Article Text

Download PDFPDF
Need for patient-developed concepts of empowerment to rectify epistemic injustice and advance person-centred care
  1. Brenda Bogaert1,2
  1. 1Healthcare Values Chair, Institut de Recherches Philosophiques de Lyon, Jean Moulin University Lyon 3, Lyon 69007, Auvergne-Rhône-Alpes, France
  2. 2Humanities and Social Sciences Department, Laboratory of Sciences, Société, Historicité, Éducation et Pratiques (S2HEP), Universite Lyon 1 Faculte de Medecine Lyon-Est, Lyon 69008, Auvergne-Rhône-Alpes, France
  1. Correspondence to Dr Brenda Bogaert, Philosophy, Jean Moulin University Lyon 3, Lyon, Auvergne-Rhône-Alpes, France; brenda.bogaert{at}univ-lyon3.fr

Abstract

The dominant discourse in chronic disease management centres on the ideal of person-centred healthcare, with an empowered patient taking an active role in decision-making with their healthcare provider. Despite these encouraging developments toward healthcare democracy, many person-centred conceptions of healthcare and programming continue to focus on the healthcare institution’s perspective and priorities. In these debates, the patient’s voice has largely been absent. This article takes the example of patient empowerment to show how the concept has been influenced by a variety of competing and shifting influences that have led to conceptualisations and programming designed for the patient, but developed without the patient. The framework of epistemic injustice is proposed to unravel the complexity of these omissions. The concept can be defined as a wrong done to someone specifically in their capacity as a knower. It occurs when a person is ignored or not believed due to a prejudice of some kind. It has been applied to healthcare in order to better understand barriers for patient participation and will be used to better understand the problems with current empowerment definitions and implementation strategies. The article will end by proposing some methodologies to facilitate patient-developed concepts of empowerment.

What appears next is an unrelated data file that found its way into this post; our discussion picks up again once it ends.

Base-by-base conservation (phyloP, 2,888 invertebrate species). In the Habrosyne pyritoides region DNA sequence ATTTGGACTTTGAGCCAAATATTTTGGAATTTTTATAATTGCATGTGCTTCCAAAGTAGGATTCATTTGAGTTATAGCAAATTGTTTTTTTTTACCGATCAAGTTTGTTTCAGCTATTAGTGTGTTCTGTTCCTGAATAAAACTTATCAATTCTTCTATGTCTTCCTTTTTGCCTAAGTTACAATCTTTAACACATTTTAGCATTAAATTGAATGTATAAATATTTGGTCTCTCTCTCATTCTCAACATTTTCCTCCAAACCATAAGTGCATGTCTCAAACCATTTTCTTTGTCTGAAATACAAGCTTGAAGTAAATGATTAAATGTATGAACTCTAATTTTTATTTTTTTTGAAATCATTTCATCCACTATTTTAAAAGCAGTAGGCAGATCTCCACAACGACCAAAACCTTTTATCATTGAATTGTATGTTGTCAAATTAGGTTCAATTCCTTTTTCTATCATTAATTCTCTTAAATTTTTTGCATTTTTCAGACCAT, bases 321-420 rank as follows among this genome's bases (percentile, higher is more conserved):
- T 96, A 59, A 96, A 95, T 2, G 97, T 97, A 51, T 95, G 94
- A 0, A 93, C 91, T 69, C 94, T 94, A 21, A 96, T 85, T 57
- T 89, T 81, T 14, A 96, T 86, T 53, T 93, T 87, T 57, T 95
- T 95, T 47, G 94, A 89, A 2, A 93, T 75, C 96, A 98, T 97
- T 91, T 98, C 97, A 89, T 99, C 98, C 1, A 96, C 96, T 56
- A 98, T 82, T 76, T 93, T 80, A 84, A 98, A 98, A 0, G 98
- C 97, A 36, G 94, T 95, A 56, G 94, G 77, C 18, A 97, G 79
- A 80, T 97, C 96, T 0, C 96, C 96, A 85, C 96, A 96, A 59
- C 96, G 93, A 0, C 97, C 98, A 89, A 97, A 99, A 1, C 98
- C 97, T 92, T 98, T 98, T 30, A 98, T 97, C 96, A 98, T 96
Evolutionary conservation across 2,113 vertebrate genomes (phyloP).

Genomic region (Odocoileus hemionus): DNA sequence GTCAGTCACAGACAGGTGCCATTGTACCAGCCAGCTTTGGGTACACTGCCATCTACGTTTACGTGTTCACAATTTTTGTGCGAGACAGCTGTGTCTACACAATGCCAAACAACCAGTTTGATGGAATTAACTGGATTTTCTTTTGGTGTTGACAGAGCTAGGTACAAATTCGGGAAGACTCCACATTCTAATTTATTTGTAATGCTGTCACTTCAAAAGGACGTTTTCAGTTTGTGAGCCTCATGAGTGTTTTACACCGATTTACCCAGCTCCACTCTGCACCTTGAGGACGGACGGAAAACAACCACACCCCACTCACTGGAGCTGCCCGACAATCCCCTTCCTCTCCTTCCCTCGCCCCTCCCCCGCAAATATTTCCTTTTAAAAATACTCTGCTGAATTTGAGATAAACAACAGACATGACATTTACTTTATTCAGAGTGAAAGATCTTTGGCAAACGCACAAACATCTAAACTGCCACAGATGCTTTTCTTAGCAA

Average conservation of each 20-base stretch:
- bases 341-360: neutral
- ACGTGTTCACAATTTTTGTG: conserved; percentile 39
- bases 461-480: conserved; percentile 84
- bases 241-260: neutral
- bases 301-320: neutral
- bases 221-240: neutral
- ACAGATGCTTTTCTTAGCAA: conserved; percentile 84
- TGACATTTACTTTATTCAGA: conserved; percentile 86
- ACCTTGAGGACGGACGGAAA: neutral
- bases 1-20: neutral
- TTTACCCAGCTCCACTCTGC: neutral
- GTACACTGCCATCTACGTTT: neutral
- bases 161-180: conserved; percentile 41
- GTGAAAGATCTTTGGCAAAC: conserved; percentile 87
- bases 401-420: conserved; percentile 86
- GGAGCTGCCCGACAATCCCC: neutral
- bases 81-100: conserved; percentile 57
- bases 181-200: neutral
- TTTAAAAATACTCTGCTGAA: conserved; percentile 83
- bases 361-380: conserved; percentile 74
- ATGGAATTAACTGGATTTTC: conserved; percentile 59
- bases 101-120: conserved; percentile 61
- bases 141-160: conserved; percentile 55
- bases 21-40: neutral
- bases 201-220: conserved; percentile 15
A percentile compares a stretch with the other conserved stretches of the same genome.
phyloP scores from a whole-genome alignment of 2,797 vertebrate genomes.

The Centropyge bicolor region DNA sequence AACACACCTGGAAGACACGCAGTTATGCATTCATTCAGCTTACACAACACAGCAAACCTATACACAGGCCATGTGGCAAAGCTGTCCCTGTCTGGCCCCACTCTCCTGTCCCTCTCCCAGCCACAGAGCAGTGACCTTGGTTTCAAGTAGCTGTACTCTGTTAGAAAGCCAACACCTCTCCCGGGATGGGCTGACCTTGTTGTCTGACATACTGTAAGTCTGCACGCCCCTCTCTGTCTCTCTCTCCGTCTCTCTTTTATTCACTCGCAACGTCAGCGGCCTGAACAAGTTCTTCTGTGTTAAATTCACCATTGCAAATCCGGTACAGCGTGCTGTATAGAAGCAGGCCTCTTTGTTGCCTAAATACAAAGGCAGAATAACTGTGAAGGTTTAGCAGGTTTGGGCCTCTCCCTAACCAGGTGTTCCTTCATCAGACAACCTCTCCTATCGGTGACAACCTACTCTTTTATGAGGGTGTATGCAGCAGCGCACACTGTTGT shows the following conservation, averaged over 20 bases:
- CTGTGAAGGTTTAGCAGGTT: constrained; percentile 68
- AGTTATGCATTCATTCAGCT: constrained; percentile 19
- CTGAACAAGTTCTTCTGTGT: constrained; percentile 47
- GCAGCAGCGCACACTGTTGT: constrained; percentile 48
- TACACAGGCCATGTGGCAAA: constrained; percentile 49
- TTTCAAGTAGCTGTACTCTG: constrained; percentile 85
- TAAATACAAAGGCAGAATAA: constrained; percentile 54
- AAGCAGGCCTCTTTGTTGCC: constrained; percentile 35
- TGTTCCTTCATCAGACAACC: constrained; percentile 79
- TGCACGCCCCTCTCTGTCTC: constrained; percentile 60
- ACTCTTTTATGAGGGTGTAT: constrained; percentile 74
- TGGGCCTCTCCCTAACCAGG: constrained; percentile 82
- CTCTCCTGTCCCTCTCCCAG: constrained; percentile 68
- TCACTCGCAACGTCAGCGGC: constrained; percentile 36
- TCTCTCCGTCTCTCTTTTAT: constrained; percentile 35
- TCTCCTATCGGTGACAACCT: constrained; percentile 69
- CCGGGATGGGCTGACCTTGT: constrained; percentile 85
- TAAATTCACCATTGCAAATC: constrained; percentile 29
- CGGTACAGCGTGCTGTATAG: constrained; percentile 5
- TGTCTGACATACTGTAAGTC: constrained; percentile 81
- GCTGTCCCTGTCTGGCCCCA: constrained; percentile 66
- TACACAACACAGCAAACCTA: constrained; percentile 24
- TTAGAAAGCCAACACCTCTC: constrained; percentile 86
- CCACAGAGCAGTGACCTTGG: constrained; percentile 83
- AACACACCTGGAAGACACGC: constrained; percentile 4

• applied and professional ethics
  • clinical ethics
  • decision-making
  • health promotion
  • paternalism

Statistics from Altmetric.com

Footnotes

  • Contributors BB is the sole contributor to this paper.

  • Funding The authors have not declared a specific grant for this research from any funding agency in the public, commercial or not-for-profit sectors.

  • Competing interests None declared.

  • Patient consent for publication Not required.

  • Provenance and peer review Not commissioned; externally peer reviewed.

  • Data availability statement There are no data in this work.

Request Permissions

If you wish to reuse any or all of this article please use the link below which will take you to the Copyright Clearance Center’s RightsLink service. You will be able to get a quick price and instant permission to reuse the content in many different ways.

Other content recommended for you